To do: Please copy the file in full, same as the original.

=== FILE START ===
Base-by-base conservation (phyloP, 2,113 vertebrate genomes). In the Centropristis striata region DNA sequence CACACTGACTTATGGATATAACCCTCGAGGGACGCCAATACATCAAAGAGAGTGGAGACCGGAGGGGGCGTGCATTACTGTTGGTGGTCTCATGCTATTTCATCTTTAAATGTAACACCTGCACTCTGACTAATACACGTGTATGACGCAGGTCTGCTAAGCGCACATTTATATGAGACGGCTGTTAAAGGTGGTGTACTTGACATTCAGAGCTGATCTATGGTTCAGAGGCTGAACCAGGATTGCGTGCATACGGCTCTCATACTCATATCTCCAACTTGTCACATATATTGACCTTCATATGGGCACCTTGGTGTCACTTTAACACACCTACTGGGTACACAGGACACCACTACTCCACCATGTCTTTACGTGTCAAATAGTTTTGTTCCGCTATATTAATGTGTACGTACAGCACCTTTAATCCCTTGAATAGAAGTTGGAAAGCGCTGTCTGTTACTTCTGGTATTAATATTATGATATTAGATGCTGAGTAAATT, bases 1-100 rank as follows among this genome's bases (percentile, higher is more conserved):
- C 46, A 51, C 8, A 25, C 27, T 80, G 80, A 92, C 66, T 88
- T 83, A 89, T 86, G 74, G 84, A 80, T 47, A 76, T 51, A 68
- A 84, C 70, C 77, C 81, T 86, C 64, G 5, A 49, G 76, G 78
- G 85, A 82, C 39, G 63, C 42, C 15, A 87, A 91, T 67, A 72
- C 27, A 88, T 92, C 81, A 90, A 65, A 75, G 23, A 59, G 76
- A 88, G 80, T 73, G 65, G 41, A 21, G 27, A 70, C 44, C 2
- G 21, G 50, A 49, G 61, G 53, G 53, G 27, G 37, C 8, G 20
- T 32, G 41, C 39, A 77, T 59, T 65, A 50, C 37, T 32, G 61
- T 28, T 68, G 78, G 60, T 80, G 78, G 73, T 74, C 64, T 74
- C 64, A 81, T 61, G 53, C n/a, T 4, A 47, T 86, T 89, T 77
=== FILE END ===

Base-by-base conservation (phyloP, 2,113 vertebrate genomes). In the Centropristis striata region DNA sequence CACACTGACTTATGGATATAACCCTCGAGGGACGCCAATACATCAAAGAGAGTGGAGACCGGAGGGGGCGTGCATTACTGTTGGTGGTCTCATGCTATTTCATCTTTAAATGTAACACCTGCACTCTGACTAATACACGTGTATGACGCAGGTCTGCTAAGCGCACATTTATATGAGACGGCTGTTAAAGGTGGTGTACTTGACATTCAGAGCTGATCTATGGTTCAGAGGCTGAACCAGGATTGCGTGCATACGGCTCTCATACTCATATCTCCAACTTGTCACATATATTGACCTTCATATGGGCACCTTGGTGTCACTTTAACACACCTACTGGGTACACAGGACACCACTACTCCACCATGTCTTTACGTGTCAAATAGTTTTGTTCCGCTATATTAATGTGTACGTACAGCACCTTTAATCCCTTGAATAGAAGTTGGAAAGCGCTGTCTGTTACTTCTGGTATTAATATTATGATATTAGATGCTGAGTAAATT, bases 1-100 rank as follows among this genome's bases (percentile, higher is more conserved):
- C 46, A 51, C 8, A 25, C 27, T 80, G 80, A 92, C 66, T 88
- T 83, A 89, T 86, G 74, G 84, A 80, T 47, A 76, T 51, A 68
- A 84, C 70, C 77, C 81, T 86, C 64, G 5, A 49, G 76, G 78
- G 85, A 82, C 39, G 63, C 42, C 15, A 87, A 91, T 67, A 72
- C 27, A 88, T 92, C 81, A 90, A 65, A 75, G 23, A 59, G 76
- A 88, G 80, T 73, G 65, G 41, A 21, G 27, A 70, C 44, C 2
- G 21, G 50, A 49, G 61, G 53, G 53, G 27, G 37, C 8, G 20
- T 32, G 41, C 39, A 77, T 59, T 65, A 50, C 37, T 32, G 61
- T 28, T 68, G 78, G 60, T 80, G 78, G 73, T 74, C 64, T 74
- C 64, A 81, T 61, G 53, C n/a, T 4, A 47, T 86, T 89, T 77